When they write the book on Peter Ostroushko, they may mention that he loved his family and music and cooking and baseball. But there's no doubt they'll say he was one of the most accomplished instrumentalists and gifted composers of his generation.
The die was cast early on. Growing up in the Ukrainian community of northeast Minneapolis, Peter heard mandolin, balalaika and bandura tunes played by his father and family friends at get-togethers in their home and in church. It's the music that still echoes in Peter's memory and provides the basis for many of his compositions.
The musical road that led Peter to this point has had its share of twists and turns. He was still in high school when his career as a professional musician began. Asked to compose and play the music for a one-man staging of A Christmas Carol, Peter fell in love with theater. Soon he was honing his skills at the Children's Theatre School in Minneapolis.
He began to take up instrument after instrument, finally opting to concentrate on fiddle and mandolin. During the next three decades, he made his mark as a sideman, session player, headliner and composer. His first recording session was an uncredited mandolin set on Bob Dylan's Blood on the Tracks. He toured on a regular basis with Robin and Linda Williams, Norman Blake and the Rising Fawn Ensemble, and Chet Atkins. He also worked with the likes of Jethro Burns, Emmylou Harris, Willie Nelson, Johnny Gimble, Greg Brown, John Hartford and Taj Mahal, among a host of others.
As a solo performer, Peter has produced a number of recordings, including Down the Streets of My Old Neighborhood, Slüz Düz Music, and the three albums that make up his Heartland Trilogy: Heart of the Heartland, Pilgrims of the Heartroad and Sacred Heart. His latest is Meeting on Southern Soil, a collaboration with longtime friend Norman Blake.
Peter has spent more than 25 years as a frequent performer on A Prairie Home Companion, and for a few seasons, he did a stint as Music Director for the popular radio show. You may have caught Peter on TV, too. He's appeared on Austin City Limits, Late Night with David Letterman, even Mr. Rogers' Neighborhood.
Peter's talents extend beyond the realm of folk and jazz. Several years ago, the Minnesota Orchestra hired him to play Mahler's Seventh Symphony. The whole piece only has about 15 minutes of mandolin – and that's not until the fourth movement. Peter figures that Mahler must have had a brother-in-law who played mandolin and needed work. You can bet if Mahler had known Peter, he would have written the mando a bigger part.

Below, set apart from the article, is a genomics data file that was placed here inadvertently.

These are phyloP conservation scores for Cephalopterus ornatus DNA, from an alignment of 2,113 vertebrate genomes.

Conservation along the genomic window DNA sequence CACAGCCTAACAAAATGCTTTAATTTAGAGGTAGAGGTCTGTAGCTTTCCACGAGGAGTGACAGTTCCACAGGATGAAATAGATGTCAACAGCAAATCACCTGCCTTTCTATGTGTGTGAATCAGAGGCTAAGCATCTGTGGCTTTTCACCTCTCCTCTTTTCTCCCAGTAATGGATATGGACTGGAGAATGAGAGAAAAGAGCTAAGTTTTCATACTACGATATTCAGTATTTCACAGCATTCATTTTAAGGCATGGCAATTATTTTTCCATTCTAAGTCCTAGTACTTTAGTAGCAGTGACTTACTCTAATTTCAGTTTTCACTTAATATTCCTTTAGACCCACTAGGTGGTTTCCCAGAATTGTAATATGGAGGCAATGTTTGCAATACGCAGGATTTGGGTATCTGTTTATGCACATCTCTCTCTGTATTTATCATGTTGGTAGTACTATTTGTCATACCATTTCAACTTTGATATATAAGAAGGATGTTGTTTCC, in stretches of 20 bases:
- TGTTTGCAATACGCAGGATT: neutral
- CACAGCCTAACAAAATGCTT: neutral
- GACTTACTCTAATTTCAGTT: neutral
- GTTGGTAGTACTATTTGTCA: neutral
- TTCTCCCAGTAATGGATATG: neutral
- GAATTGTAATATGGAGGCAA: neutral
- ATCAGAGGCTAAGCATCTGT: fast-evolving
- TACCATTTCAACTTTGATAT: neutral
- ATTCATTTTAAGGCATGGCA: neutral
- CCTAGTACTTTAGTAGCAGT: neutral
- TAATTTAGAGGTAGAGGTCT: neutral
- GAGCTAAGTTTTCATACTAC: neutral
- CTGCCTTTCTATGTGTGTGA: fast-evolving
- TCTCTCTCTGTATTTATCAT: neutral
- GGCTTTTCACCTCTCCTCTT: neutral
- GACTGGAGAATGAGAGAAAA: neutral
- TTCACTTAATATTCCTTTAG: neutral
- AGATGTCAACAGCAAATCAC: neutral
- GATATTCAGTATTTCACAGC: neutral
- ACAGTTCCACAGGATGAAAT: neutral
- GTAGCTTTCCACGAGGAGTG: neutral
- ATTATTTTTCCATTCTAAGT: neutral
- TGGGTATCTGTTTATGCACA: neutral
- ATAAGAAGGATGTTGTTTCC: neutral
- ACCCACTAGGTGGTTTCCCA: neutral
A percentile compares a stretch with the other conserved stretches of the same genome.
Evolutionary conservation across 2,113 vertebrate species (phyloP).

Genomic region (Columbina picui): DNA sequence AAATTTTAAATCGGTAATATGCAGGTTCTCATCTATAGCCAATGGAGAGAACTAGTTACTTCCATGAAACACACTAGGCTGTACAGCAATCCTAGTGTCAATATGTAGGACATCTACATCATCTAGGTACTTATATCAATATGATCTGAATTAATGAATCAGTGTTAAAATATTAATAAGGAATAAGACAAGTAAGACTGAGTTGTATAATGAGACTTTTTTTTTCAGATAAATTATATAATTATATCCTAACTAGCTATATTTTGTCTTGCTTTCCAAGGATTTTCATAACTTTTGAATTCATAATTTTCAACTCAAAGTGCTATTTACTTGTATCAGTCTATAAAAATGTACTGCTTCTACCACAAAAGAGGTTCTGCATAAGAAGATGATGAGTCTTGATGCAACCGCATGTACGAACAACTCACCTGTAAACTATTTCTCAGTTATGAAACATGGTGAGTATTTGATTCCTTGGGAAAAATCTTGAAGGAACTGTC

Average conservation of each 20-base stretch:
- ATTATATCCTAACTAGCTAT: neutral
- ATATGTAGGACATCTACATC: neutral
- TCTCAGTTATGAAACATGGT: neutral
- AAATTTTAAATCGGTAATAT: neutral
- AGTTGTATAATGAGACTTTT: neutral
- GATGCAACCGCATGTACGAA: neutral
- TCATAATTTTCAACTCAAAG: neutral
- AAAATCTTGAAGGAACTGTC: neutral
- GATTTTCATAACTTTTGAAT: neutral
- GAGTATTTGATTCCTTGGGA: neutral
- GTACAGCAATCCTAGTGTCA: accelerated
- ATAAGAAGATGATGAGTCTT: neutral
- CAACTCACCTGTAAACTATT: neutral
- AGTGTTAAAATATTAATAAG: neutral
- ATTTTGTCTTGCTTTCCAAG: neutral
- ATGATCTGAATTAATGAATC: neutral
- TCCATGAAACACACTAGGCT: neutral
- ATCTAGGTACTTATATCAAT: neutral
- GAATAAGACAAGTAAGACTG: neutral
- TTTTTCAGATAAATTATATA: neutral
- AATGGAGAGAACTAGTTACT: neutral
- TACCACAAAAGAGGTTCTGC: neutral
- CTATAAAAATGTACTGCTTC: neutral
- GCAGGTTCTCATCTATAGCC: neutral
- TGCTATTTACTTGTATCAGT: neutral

When the Saint Paul Chamber Orchestra's season included a mandolin concerto by 18th-century composer Giovanni Paisiello, they called – who else – Peter Ostroushko. And they did the same when they presented Vivaldi's mandolin concerto and his concerto for viola d'amore and mandola. Finally, they decided to perform one of Peter's own compositions, the exquisite Prairie Suite.
Composer Peter Ostroushko has undeniably come into his own. His works have been performed by the Saint Paul Chamber Orchestra, the Minnesota Sinfonia, the Rochester (Minnesota) Symphony Orchestra, the Des Moines Symphony and the Kremlin Chamber Orchestra, among others. Twin Cities Public Television commissioned Peter to provide music for their nationally distributed programs, The Dakota Conflict and Grant Wood's America. Ken Burns used music from Heart of the Heartland for his PBS documentary Lewis & Clarke, and Peter's haunting arrangement of Sweet Betsy from Pike was underscore for Burns' Mark Twain.
And remember the Children's Theatre Company, where a teenage Peter Ostroushko first developed his interest in performance? Decades later, they commissioned their one-time student to write the music for a production of Little Women.
In 2001, Peter was the recipient of a Bush Artist Fellowship for Music Composition. And, along the way, he has picked up a N.A.I.R.D. Indie Award, and a couple of Minnesota Music Awards. His music has made its way around the world. Wherever it's heard, there's another bunch of fans eager for more.
Peter, with his wife and daughter, still makes his home in Minneapolis. He continues to compose and perform. He can still whomp up a first-rate batch of borscht. And he still roots for the Twins. Some things never change.